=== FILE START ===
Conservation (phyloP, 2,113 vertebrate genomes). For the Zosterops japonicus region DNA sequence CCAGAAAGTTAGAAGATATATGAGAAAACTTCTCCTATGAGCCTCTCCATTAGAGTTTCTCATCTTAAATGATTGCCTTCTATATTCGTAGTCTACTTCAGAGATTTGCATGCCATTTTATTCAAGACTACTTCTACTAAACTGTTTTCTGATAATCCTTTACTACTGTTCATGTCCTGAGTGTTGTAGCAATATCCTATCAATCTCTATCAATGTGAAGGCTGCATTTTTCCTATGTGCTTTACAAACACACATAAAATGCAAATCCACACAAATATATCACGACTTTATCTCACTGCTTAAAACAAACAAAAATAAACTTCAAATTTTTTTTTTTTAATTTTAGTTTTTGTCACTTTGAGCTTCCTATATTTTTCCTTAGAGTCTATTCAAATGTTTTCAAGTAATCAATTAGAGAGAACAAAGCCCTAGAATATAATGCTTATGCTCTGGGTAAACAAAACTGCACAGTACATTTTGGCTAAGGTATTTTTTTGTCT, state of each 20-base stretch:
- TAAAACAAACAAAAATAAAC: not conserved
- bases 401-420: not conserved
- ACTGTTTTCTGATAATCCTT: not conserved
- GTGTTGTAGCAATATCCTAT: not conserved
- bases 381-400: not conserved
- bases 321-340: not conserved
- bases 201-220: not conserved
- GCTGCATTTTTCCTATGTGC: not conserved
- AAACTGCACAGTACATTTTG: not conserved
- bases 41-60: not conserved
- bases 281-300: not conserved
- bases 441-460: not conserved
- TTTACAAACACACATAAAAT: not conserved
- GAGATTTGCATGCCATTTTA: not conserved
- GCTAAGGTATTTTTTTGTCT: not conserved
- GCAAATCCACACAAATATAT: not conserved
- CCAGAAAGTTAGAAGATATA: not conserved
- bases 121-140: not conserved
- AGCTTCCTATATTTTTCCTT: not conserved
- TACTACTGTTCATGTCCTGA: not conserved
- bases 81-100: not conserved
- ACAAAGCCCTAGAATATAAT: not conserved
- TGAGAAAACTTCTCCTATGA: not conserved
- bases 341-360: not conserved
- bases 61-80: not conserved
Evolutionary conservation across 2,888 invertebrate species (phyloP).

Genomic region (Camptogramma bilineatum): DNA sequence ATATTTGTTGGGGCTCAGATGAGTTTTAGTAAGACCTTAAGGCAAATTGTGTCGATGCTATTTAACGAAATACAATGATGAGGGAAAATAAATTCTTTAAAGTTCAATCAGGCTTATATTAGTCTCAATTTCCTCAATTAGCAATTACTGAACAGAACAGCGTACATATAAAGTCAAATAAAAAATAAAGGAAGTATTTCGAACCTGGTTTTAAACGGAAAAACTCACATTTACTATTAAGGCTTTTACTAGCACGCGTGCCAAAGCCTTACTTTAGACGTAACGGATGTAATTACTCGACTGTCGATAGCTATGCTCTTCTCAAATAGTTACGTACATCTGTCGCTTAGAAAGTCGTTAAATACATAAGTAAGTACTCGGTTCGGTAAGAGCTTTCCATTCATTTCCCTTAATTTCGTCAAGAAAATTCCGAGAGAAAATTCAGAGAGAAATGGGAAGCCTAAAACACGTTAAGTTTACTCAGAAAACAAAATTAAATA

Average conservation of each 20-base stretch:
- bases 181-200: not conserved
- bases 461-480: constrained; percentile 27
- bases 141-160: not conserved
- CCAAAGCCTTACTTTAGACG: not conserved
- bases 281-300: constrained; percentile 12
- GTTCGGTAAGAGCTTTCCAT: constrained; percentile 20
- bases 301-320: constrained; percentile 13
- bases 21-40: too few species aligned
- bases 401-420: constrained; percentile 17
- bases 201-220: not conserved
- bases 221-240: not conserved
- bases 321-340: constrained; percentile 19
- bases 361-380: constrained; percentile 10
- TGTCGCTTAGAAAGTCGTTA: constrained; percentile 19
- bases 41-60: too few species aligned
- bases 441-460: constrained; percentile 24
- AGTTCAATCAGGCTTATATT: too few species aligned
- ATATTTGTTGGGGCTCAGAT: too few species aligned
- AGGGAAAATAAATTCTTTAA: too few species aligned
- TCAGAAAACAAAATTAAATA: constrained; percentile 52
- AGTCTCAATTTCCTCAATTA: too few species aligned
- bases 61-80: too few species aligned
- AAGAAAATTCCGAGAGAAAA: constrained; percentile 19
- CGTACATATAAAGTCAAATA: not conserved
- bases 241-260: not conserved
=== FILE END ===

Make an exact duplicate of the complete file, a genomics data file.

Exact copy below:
Conservation (phyloP, 2,113 vertebrate genomes). For the Zosterops japonicus region DNA sequence CCAGAAAGTTAGAAGATATATGAGAAAACTTCTCCTATGAGCCTCTCCATTAGAGTTTCTCATCTTAAATGATTGCCTTCTATATTCGTAGTCTACTTCAGAGATTTGCATGCCATTTTATTCAAGACTACTTCTACTAAACTGTTTTCTGATAATCCTTTACTACTGTTCATGTCCTGAGTGTTGTAGCAATATCCTATCAATCTCTATCAATGTGAAGGCTGCATTTTTCCTATGTGCTTTACAAACACACATAAAATGCAAATCCACACAAATATATCACGACTTTATCTCACTGCTTAAAACAAACAAAAATAAACTTCAAATTTTTTTTTTTTAATTTTAGTTTTTGTCACTTTGAGCTTCCTATATTTTTCCTTAGAGTCTATTCAAATGTTTTCAAGTAATCAATTAGAGAGAACAAAGCCCTAGAATATAATGCTTATGCTCTGGGTAAACAAAACTGCACAGTACATTTTGGCTAAGGTATTTTTTTGTCT, state of each 20-base stretch:
- TAAAACAAACAAAAATAAAC: not conserved
- bases 401-420: not conserved
- ACTGTTTTCTGATAATCCTT: not conserved
- GTGTTGTAGCAATATCCTAT: not conserved
- bases 381-400: not conserved
- bases 321-340: not conserved
- bases 201-220: not conserved
- GCTGCATTTTTCCTATGTGC: not conserved
- AAACTGCACAGTACATTTTG: not conserved
- bases 41-60: not conserved
- bases 281-300: not conserved
- bases 441-460: not conserved
- TTTACAAACACACATAAAAT: not conserved
- GAGATTTGCATGCCATTTTA: not conserved
- GCTAAGGTATTTTTTTGTCT: not conserved
- GCAAATCCACACAAATATAT: not conserved
- CCAGAAAGTTAGAAGATATA: not conserved
- bases 121-140: not conserved
- AGCTTCCTATATTTTTCCTT: not conserved
- TACTACTGTTCATGTCCTGA: not conserved
- bases 81-100: not conserved
- ACAAAGCCCTAGAATATAAT: not conserved
- TGAGAAAACTTCTCCTATGA: not conserved
- bases 341-360: not conserved
- bases 61-80: not conserved
Evolutionary conservation across 2,888 invertebrate species (phyloP).

Genomic region (Camptogramma bilineatum): DNA sequence ATATTTGTTGGGGCTCAGATGAGTTTTAGTAAGACCTTAAGGCAAATTGTGTCGATGCTATTTAACGAAATACAATGATGAGGGAAAATAAATTCTTTAAAGTTCAATCAGGCTTATATTAGTCTCAATTTCCTCAATTAGCAATTACTGAACAGAACAGCGTACATATAAAGTCAAATAAAAAATAAAGGAAGTATTTCGAACCTGGTTTTAAACGGAAAAACTCACATTTACTATTAAGGCTTTTACTAGCACGCGTGCCAAAGCCTTACTTTAGACGTAACGGATGTAATTACTCGACTGTCGATAGCTATGCTCTTCTCAAATAGTTACGTACATCTGTCGCTTAGAAAGTCGTTAAATACATAAGTAAGTACTCGGTTCGGTAAGAGCTTTCCATTCATTTCCCTTAATTTCGTCAAGAAAATTCCGAGAGAAAATTCAGAGAGAAATGGGAAGCCTAAAACACGTTAAGTTTACTCAGAAAACAAAATTAAATA

Average conservation of each 20-base stretch:
- bases 181-200: not conserved
- bases 461-480: constrained; percentile 27
- bases 141-160: not conserved
- CCAAAGCCTTACTTTAGACG: not conserved
- bases 281-300: constrained; percentile 12
- GTTCGGTAAGAGCTTTCCAT: constrained; percentile 20
- bases 301-320: constrained; percentile 13
- bases 21-40: too few species aligned
- bases 401-420: constrained; percentile 17
- bases 201-220: not conserved
- bases 221-240: not conserved
- bases 321-340: constrained; percentile 19
- bases 361-380: constrained; percentile 10
- TGTCGCTTAGAAAGTCGTTA: constrained; percentile 19
- bases 41-60: too few species aligned
- bases 441-460: constrained; percentile 24
- AGTTCAATCAGGCTTATATT: too few species aligned
- ATATTTGTTGGGGCTCAGAT: too few species aligned
- AGGGAAAATAAATTCTTTAA: too few species aligned
- TCAGAAAACAAAATTAAATA: constrained; percentile 52
- AGTCTCAATTTCCTCAATTA: too few species aligned
- bases 61-80: too few species aligned
- AAGAAAATTCCGAGAGAAAA: constrained; percentile 19
- CGTACATATAAAGTCAAATA: not conserved
- bases 241-260: not conserved